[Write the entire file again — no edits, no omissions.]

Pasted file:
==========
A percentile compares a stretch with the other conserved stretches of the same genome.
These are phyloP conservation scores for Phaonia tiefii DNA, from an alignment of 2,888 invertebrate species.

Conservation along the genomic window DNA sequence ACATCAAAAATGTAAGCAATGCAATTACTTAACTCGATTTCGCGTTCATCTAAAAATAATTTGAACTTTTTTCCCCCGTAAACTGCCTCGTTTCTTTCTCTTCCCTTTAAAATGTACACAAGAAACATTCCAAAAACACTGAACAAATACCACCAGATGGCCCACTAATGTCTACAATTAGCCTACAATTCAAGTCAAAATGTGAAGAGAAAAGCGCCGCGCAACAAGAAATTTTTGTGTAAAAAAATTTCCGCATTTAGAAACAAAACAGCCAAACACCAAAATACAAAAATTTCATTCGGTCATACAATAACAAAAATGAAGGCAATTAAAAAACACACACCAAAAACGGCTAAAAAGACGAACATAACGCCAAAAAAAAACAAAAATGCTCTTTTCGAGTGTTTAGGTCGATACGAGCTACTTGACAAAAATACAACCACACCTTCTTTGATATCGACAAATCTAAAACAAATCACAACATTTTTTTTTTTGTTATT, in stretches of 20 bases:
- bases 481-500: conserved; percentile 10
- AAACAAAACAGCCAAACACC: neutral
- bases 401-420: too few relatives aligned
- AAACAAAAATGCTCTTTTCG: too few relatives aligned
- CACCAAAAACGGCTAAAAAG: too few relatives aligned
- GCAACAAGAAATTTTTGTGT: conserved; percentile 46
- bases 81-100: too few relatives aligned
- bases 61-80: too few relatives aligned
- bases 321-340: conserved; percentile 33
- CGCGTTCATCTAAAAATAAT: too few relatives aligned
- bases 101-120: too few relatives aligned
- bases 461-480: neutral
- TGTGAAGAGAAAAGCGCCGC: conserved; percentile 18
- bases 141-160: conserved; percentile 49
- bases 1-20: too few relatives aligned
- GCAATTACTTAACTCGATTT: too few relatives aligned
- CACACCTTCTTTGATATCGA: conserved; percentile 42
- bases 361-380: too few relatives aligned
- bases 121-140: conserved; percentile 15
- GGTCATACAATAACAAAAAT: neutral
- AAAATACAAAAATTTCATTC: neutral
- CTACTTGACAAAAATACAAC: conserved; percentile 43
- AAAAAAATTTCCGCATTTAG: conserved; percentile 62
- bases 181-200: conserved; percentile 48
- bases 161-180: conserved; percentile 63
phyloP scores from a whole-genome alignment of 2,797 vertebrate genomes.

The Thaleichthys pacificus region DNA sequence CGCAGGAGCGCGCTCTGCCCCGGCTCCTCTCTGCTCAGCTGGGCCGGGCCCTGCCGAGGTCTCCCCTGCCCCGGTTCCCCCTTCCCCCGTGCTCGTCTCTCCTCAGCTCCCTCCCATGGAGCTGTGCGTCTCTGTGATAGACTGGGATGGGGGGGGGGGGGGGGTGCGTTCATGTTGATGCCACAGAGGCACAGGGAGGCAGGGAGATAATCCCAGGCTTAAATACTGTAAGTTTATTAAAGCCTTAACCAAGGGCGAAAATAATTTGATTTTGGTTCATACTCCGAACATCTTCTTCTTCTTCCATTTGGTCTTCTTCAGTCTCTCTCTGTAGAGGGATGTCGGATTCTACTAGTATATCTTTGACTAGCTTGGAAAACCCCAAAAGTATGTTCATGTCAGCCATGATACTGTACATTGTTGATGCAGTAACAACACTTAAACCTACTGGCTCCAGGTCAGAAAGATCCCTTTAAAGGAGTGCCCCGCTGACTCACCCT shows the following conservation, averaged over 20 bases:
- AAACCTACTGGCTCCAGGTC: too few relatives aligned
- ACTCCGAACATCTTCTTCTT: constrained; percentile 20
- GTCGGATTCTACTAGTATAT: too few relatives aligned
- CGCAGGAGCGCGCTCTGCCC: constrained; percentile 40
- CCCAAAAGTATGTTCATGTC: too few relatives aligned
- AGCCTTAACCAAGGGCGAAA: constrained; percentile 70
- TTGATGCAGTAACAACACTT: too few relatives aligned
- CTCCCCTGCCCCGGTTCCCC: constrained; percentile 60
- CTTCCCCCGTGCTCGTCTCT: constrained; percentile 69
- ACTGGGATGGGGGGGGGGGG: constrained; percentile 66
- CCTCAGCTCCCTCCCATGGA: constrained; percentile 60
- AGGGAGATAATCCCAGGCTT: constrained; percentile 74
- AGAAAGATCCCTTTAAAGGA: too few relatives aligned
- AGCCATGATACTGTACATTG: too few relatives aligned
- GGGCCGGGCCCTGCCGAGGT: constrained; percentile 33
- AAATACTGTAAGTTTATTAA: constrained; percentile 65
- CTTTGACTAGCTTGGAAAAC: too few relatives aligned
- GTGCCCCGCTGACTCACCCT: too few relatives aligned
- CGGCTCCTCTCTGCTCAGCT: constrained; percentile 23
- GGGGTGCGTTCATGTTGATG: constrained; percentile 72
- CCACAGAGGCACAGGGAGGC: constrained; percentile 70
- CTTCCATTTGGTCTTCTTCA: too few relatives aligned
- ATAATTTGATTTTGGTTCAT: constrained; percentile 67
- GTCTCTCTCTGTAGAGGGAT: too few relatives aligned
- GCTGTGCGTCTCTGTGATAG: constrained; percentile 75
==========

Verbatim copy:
A percentile compares a stretch with the other conserved stretches of the same genome.
These are phyloP conservation scores for Phaonia tiefii DNA, from an alignment of 2,888 invertebrate species.

Conservation along the genomic window DNA sequence ACATCAAAAATGTAAGCAATGCAATTACTTAACTCGATTTCGCGTTCATCTAAAAATAATTTGAACTTTTTTCCCCCGTAAACTGCCTCGTTTCTTTCTCTTCCCTTTAAAATGTACACAAGAAACATTCCAAAAACACTGAACAAATACCACCAGATGGCCCACTAATGTCTACAATTAGCCTACAATTCAAGTCAAAATGTGAAGAGAAAAGCGCCGCGCAACAAGAAATTTTTGTGTAAAAAAATTTCCGCATTTAGAAACAAAACAGCCAAACACCAAAATACAAAAATTTCATTCGGTCATACAATAACAAAAATGAAGGCAATTAAAAAACACACACCAAAAACGGCTAAAAAGACGAACATAACGCCAAAAAAAAACAAAAATGCTCTTTTCGAGTGTTTAGGTCGATACGAGCTACTTGACAAAAATACAACCACACCTTCTTTGATATCGACAAATCTAAAACAAATCACAACATTTTTTTTTTTGTTATT, in stretches of 20 bases:
- bases 481-500: conserved; percentile 10
- AAACAAAACAGCCAAACACC: neutral
- bases 401-420: too few relatives aligned
- AAACAAAAATGCTCTTTTCG: too few relatives aligned
- CACCAAAAACGGCTAAAAAG: too few relatives aligned
- GCAACAAGAAATTTTTGTGT: conserved; percentile 46
- bases 81-100: too few relatives aligned
- bases 61-80: too few relatives aligned
- bases 321-340: conserved; percentile 33
- CGCGTTCATCTAAAAATAAT: too few relatives aligned
- bases 101-120: too few relatives aligned
- bases 461-480: neutral
- TGTGAAGAGAAAAGCGCCGC: conserved; percentile 18
- bases 141-160: conserved; percentile 49
- bases 1-20: too few relatives aligned
- GCAATTACTTAACTCGATTT: too few relatives aligned
- CACACCTTCTTTGATATCGA: conserved; percentile 42
- bases 361-380: too few relatives aligned
- bases 121-140: conserved; percentile 15
- GGTCATACAATAACAAAAAT: neutral
- AAAATACAAAAATTTCATTC: neutral
- CTACTTGACAAAAATACAAC: conserved; percentile 43
- AAAAAAATTTCCGCATTTAG: conserved; percentile 62
- bases 181-200: conserved; percentile 48
- bases 161-180: conserved; percentile 63
phyloP scores from a whole-genome alignment of 2,797 vertebrate genomes.

The Thaleichthys pacificus region DNA sequence CGCAGGAGCGCGCTCTGCCCCGGCTCCTCTCTGCTCAGCTGGGCCGGGCCCTGCCGAGGTCTCCCCTGCCCCGGTTCCCCCTTCCCCCGTGCTCGTCTCTCCTCAGCTCCCTCCCATGGAGCTGTGCGTCTCTGTGATAGACTGGGATGGGGGGGGGGGGGGGGTGCGTTCATGTTGATGCCACAGAGGCACAGGGAGGCAGGGAGATAATCCCAGGCTTAAATACTGTAAGTTTATTAAAGCCTTAACCAAGGGCGAAAATAATTTGATTTTGGTTCATACTCCGAACATCTTCTTCTTCTTCCATTTGGTCTTCTTCAGTCTCTCTCTGTAGAGGGATGTCGGATTCTACTAGTATATCTTTGACTAGCTTGGAAAACCCCAAAAGTATGTTCATGTCAGCCATGATACTGTACATTGTTGATGCAGTAACAACACTTAAACCTACTGGCTCCAGGTCAGAAAGATCCCTTTAAAGGAGTGCCCCGCTGACTCACCCT shows the following conservation, averaged over 20 bases:
- AAACCTACTGGCTCCAGGTC: too few relatives aligned
- ACTCCGAACATCTTCTTCTT: constrained; percentile 20
- GTCGGATTCTACTAGTATAT: too few relatives aligned
- CGCAGGAGCGCGCTCTGCCC: constrained; percentile 40
- CCCAAAAGTATGTTCATGTC: too few relatives aligned
- AGCCTTAACCAAGGGCGAAA: constrained; percentile 70
- TTGATGCAGTAACAACACTT: too few relatives aligned
- CTCCCCTGCCCCGGTTCCCC: constrained; percentile 60
- CTTCCCCCGTGCTCGTCTCT: constrained; percentile 69
- ACTGGGATGGGGGGGGGGGG: constrained; percentile 66
- CCTCAGCTCCCTCCCATGGA: constrained; percentile 60
- AGGGAGATAATCCCAGGCTT: constrained; percentile 74
- AGAAAGATCCCTTTAAAGGA: too few relatives aligned
- AGCCATGATACTGTACATTG: too few relatives aligned
- GGGCCGGGCCCTGCCGAGGT: constrained; percentile 33
- AAATACTGTAAGTTTATTAA: constrained; percentile 65
- CTTTGACTAGCTTGGAAAAC: too few relatives aligned
- GTGCCCCGCTGACTCACCCT: too few relatives aligned
- CGGCTCCTCTCTGCTCAGCT: constrained; percentile 23
- GGGGTGCGTTCATGTTGATG: constrained; percentile 72
- CCACAGAGGCACAGGGAGGC: constrained; percentile 70
- CTTCCATTTGGTCTTCTTCA: too few relatives aligned
- ATAATTTGATTTTGGTTCAT: constrained; percentile 67
- GTCTCTCTCTGTAGAGGGAT: too few relatives aligned
- GCTGTGCGTCTCTGTGATAG: constrained; percentile 75